Twenty years ago, Eric and Sharon Loori founded Freedom Guide Dogs for the Blind. They wanted to reach out to people who may have difficulty fitting in with other organizations, so they worked to develop something that could adapt to include visually impaired clients with special needs, including multiple disabilities and an inability to travel. In recent years, Freedom has expanded their focus to include veterans who lost their sight in the line of duty.
When a client is approved for a guide dog, they have to go through a two- to three-week training. However, many people cannot risk that time away from their families. One very unique thing about Freedom is its Hometown Training program™. Instead of the client coming to its facility in Cassville, New York, Freedom trainers travel to the client to help both dog and client adapt to one another in the client's home community.
All donations to Freedom, whether corporate or individual, cover the operating expenses of the organization. One of the most successful fundraisers to date was the Dining in the Dark event held in November 2012. Both donors and clients were there — as were some of the guide dogs. Approximately 140 people came together to raise nearly $10,000 that night, the most memorable part of which was experiencing dinner while blindfolded.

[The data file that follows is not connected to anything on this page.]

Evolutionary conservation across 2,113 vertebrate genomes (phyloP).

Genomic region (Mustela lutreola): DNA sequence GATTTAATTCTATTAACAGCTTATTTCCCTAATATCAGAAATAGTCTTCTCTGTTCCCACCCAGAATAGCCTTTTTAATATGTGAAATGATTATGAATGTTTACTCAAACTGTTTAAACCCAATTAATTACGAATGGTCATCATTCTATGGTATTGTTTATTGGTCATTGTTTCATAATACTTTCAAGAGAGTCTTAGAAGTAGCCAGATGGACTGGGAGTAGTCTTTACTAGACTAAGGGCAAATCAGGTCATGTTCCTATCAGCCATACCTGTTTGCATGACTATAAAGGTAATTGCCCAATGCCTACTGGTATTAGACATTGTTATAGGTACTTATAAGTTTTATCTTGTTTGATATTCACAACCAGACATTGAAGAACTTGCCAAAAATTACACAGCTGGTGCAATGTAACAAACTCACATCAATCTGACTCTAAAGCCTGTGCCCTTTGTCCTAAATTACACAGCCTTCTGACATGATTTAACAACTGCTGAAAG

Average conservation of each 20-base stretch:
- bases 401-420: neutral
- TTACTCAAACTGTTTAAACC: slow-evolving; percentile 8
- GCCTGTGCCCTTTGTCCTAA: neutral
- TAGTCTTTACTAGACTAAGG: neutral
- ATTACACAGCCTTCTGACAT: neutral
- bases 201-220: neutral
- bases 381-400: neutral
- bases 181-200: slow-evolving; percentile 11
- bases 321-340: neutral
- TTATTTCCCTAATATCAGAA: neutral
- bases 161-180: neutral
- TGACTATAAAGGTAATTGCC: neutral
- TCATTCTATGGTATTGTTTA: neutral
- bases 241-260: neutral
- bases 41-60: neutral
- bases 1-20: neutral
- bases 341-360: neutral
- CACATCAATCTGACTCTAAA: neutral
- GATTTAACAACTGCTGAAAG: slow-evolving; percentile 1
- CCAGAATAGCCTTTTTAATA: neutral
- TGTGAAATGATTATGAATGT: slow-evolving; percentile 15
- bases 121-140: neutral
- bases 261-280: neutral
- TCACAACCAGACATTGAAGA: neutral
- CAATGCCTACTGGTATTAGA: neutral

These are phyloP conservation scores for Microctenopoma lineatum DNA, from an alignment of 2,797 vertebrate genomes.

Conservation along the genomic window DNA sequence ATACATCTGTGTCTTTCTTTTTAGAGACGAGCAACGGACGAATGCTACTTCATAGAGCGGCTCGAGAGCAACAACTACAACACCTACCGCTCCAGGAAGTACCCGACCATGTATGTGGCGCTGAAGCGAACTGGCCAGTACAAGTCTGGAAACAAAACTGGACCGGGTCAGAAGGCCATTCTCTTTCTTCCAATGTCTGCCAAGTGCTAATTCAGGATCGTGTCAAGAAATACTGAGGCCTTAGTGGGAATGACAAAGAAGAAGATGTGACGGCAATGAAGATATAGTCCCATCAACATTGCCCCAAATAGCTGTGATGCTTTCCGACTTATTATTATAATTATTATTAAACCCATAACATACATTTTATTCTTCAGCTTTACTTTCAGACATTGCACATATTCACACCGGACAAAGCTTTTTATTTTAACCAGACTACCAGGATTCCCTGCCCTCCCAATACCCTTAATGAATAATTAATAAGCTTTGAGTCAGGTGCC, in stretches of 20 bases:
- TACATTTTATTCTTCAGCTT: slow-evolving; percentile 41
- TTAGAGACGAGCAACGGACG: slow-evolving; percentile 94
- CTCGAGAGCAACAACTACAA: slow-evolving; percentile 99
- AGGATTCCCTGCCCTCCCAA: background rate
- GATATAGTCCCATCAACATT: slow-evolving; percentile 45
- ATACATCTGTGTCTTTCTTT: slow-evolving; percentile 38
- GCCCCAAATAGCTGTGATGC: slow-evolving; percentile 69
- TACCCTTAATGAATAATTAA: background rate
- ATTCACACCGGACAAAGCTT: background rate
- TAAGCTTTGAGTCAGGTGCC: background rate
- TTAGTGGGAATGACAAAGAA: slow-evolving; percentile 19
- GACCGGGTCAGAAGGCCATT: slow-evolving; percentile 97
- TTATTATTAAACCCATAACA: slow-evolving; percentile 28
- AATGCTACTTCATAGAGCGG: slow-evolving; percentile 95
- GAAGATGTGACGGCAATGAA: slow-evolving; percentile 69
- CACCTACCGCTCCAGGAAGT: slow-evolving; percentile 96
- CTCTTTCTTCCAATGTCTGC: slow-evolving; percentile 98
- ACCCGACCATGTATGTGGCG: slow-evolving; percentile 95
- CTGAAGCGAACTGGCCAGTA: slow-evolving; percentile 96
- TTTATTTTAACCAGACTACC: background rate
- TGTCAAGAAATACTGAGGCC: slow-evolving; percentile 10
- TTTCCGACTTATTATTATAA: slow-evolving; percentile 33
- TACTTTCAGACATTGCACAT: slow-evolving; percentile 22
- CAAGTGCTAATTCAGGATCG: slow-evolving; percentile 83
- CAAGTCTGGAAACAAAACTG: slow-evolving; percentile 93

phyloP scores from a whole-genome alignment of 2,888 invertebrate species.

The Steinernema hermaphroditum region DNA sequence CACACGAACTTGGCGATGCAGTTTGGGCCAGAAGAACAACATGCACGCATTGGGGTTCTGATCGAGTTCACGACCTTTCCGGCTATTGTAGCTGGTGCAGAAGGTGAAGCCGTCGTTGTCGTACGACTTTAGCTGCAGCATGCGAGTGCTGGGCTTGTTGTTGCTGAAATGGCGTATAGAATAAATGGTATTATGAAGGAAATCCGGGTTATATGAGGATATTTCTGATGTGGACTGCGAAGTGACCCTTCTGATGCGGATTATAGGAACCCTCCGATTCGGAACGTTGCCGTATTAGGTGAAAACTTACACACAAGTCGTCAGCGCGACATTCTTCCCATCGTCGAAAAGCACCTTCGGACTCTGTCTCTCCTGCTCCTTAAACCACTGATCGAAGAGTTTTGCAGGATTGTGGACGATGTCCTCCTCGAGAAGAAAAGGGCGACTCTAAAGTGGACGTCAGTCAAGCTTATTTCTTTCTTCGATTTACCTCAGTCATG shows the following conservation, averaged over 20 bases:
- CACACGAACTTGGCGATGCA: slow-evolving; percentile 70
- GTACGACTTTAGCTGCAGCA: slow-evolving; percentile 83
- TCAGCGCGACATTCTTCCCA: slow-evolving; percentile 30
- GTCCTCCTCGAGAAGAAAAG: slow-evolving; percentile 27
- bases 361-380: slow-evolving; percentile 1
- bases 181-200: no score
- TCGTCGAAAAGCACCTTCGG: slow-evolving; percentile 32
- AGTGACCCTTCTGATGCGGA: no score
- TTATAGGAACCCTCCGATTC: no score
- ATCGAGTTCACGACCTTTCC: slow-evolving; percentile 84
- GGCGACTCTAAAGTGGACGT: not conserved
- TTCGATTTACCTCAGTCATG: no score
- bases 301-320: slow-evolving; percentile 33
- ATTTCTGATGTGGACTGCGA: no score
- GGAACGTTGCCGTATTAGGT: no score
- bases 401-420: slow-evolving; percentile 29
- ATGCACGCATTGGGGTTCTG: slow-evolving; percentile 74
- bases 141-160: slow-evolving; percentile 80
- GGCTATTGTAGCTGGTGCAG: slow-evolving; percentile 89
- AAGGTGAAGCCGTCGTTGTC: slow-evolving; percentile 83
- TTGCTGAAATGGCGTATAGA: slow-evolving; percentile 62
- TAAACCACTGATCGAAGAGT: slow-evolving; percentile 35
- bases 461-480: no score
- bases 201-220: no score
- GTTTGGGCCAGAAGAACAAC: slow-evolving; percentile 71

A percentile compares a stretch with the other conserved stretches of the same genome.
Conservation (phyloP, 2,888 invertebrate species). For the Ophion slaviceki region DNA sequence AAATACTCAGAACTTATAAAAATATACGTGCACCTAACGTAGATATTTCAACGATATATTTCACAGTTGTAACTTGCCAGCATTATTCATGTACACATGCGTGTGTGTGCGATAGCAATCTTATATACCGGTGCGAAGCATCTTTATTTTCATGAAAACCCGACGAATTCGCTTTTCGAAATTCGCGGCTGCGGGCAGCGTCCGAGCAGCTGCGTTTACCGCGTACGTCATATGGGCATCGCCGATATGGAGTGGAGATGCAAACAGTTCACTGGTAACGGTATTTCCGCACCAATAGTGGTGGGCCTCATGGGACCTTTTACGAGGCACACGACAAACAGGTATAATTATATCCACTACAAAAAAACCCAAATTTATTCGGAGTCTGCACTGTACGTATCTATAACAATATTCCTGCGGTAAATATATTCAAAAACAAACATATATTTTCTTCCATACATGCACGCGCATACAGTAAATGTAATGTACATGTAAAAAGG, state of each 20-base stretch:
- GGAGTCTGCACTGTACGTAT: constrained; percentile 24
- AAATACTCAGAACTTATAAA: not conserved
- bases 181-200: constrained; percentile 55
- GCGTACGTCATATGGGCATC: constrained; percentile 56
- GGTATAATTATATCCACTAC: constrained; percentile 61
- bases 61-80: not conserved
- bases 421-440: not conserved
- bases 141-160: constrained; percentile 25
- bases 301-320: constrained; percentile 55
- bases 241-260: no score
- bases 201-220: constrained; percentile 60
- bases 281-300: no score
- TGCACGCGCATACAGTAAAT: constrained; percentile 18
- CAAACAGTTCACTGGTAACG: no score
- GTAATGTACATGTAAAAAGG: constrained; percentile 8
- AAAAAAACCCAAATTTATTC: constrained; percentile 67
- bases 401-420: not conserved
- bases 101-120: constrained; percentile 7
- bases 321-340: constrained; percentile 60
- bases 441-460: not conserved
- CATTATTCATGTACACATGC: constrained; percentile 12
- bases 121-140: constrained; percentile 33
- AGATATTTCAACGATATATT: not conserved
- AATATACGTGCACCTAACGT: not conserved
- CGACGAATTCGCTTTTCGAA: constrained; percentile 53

Many guests discovered that eating without their sense of sight is very difficult. They noted that buttering rolls and pouring water were the two most trying tasks. Pouring water was especially tough because the venue supplied stemmed water glasses. But luckily, each guest had an alternative: A promotional coffee mug from Freedom Guide Dogs.
Cheryl and John Kornegay are volunteers with Freedom. They remember how people gravitated towards the mugs as water glasses because they were more stable. They also remember how the mugs suddenly became a very important part of the meal. Coincidentally, the coffee mugs were a donation from one by one®, 4imprint®'s charitable giving program.
When Cheryl first learned that Freedom had been chosen, she looked for something people would use regularly. "We wanted something they could use on a daily basis . so we could have our names in front of them."
The coffee mugs, and the event, went over very well. It meant a lot to one mother in particular when she overheard her young son remark to his older visually impaired brother that he "never realized how hard it would be to eat without seeing."
For more information about Freedom Guide Dogs for the Blind, please visit